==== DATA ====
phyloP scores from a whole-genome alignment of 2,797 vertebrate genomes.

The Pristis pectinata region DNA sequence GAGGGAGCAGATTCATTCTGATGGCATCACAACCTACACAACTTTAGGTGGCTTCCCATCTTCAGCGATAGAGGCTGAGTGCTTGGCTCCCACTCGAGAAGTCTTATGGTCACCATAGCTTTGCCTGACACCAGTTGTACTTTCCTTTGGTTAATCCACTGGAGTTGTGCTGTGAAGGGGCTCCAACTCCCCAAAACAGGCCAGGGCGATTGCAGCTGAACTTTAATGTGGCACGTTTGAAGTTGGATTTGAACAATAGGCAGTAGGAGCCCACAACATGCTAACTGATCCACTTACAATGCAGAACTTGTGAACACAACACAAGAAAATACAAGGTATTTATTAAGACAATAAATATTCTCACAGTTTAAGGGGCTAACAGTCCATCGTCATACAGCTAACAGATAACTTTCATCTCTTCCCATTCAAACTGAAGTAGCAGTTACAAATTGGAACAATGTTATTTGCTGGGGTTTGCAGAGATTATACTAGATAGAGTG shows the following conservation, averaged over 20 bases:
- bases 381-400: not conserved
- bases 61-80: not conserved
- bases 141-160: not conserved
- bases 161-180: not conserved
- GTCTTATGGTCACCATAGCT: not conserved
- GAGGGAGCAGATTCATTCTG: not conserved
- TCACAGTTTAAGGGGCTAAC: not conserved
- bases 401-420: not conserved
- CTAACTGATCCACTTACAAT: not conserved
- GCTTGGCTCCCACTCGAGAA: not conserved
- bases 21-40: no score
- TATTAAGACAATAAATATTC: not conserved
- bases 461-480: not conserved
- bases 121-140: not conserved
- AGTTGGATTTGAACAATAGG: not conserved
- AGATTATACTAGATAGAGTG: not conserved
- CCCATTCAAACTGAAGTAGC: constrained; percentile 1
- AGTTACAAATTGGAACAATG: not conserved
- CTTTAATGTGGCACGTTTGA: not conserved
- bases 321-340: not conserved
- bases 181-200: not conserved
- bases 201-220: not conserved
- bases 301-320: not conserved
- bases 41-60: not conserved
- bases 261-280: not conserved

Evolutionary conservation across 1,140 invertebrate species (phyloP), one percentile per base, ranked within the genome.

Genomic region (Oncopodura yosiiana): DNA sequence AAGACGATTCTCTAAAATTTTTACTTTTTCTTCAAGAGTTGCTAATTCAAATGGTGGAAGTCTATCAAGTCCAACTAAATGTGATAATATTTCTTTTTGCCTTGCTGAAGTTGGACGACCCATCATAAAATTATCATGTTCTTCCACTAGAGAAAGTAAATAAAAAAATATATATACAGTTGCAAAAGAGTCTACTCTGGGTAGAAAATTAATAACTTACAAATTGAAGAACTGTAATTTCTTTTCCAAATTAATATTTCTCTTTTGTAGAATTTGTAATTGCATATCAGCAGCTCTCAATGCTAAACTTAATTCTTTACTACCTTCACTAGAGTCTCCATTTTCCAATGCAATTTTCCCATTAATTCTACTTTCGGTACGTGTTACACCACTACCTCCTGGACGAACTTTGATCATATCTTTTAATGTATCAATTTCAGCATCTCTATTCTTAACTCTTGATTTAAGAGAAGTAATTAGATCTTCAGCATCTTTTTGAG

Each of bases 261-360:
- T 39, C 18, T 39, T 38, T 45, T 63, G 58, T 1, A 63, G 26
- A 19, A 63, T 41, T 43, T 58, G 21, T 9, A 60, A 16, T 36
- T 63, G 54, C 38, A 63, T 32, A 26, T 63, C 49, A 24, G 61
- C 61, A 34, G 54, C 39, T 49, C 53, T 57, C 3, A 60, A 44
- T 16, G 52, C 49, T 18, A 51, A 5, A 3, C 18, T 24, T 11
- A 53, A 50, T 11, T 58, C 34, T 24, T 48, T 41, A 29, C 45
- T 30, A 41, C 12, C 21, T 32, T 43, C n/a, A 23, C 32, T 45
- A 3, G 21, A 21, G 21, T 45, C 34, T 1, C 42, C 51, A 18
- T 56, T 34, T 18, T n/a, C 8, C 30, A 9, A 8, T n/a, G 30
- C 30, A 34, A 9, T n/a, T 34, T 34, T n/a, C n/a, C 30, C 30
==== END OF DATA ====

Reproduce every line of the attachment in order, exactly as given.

phyloP scores from a whole-genome alignment of 2,797 vertebrate genomes.

The Pristis pectinata region DNA sequence GAGGGAGCAGATTCATTCTGATGGCATCACAACCTACACAACTTTAGGTGGCTTCCCATCTTCAGCGATAGAGGCTGAGTGCTTGGCTCCCACTCGAGAAGTCTTATGGTCACCATAGCTTTGCCTGACACCAGTTGTACTTTCCTTTGGTTAATCCACTGGAGTTGTGCTGTGAAGGGGCTCCAACTCCCCAAAACAGGCCAGGGCGATTGCAGCTGAACTTTAATGTGGCACGTTTGAAGTTGGATTTGAACAATAGGCAGTAGGAGCCCACAACATGCTAACTGATCCACTTACAATGCAGAACTTGTGAACACAACACAAGAAAATACAAGGTATTTATTAAGACAATAAATATTCTCACAGTTTAAGGGGCTAACAGTCCATCGTCATACAGCTAACAGATAACTTTCATCTCTTCCCATTCAAACTGAAGTAGCAGTTACAAATTGGAACAATGTTATTTGCTGGGGTTTGCAGAGATTATACTAGATAGAGTG shows the following conservation, averaged over 20 bases:
- bases 381-400: not conserved
- bases 61-80: not conserved
- bases 141-160: not conserved
- bases 161-180: not conserved
- GTCTTATGGTCACCATAGCT: not conserved
- GAGGGAGCAGATTCATTCTG: not conserved
- TCACAGTTTAAGGGGCTAAC: not conserved
- bases 401-420: not conserved
- CTAACTGATCCACTTACAAT: not conserved
- GCTTGGCTCCCACTCGAGAA: not conserved
- bases 21-40: no score
- TATTAAGACAATAAATATTC: not conserved
- bases 461-480: not conserved
- bases 121-140: not conserved
- AGTTGGATTTGAACAATAGG: not conserved
- AGATTATACTAGATAGAGTG: not conserved
- CCCATTCAAACTGAAGTAGC: constrained; percentile 1
- AGTTACAAATTGGAACAATG: not conserved
- CTTTAATGTGGCACGTTTGA: not conserved
- bases 321-340: not conserved
- bases 181-200: not conserved
- bases 201-220: not conserved
- bases 301-320: not conserved
- bases 41-60: not conserved
- bases 261-280: not conserved

Evolutionary conservation across 1,140 invertebrate species (phyloP), one percentile per base, ranked within the genome.

Genomic region (Oncopodura yosiiana): DNA sequence AAGACGATTCTCTAAAATTTTTACTTTTTCTTCAAGAGTTGCTAATTCAAATGGTGGAAGTCTATCAAGTCCAACTAAATGTGATAATATTTCTTTTTGCCTTGCTGAAGTTGGACGACCCATCATAAAATTATCATGTTCTTCCACTAGAGAAAGTAAATAAAAAAATATATATACAGTTGCAAAAGAGTCTACTCTGGGTAGAAAATTAATAACTTACAAATTGAAGAACTGTAATTTCTTTTCCAAATTAATATTTCTCTTTTGTAGAATTTGTAATTGCATATCAGCAGCTCTCAATGCTAAACTTAATTCTTTACTACCTTCACTAGAGTCTCCATTTTCCAATGCAATTTTCCCATTAATTCTACTTTCGGTACGTGTTACACCACTACCTCCTGGACGAACTTTGATCATATCTTTTAATGTATCAATTTCAGCATCTCTATTCTTAACTCTTGATTTAAGAGAAGTAATTAGATCTTCAGCATCTTTTTGAG

Each of bases 261-360:
- T 39, C 18, T 39, T 38, T 45, T 63, G 58, T 1, A 63, G 26
- A 19, A 63, T 41, T 43, T 58, G 21, T 9, A 60, A 16, T 36
- T 63, G 54, C 38, A 63, T 32, A 26, T 63, C 49, A 24, G 61
- C 61, A 34, G 54, C 39, T 49, C 53, T 57, C 3, A 60, A 44
- T 16, G 52, C 49, T 18, A 51, A 5, A 3, C 18, T 24, T 11
- A 53, A 50, T 11, T 58, C 34, T 24, T 48, T 41, A 29, C 45
- T 30, A 41, C 12, C 21, T 32, T 43, C n/a, A 23, C 32, T 45
- A 3, G 21, A 21, G 21, T 45, C 34, T 1, C 42, C 51, A 18
- T 56, T 34, T 18, T n/a, C 8, C 30, A 9, A 8, T n/a, G 30
- C 30, A 34, A 9, T n/a, T 34, T 34, T n/a, C n/a, C 30, C 30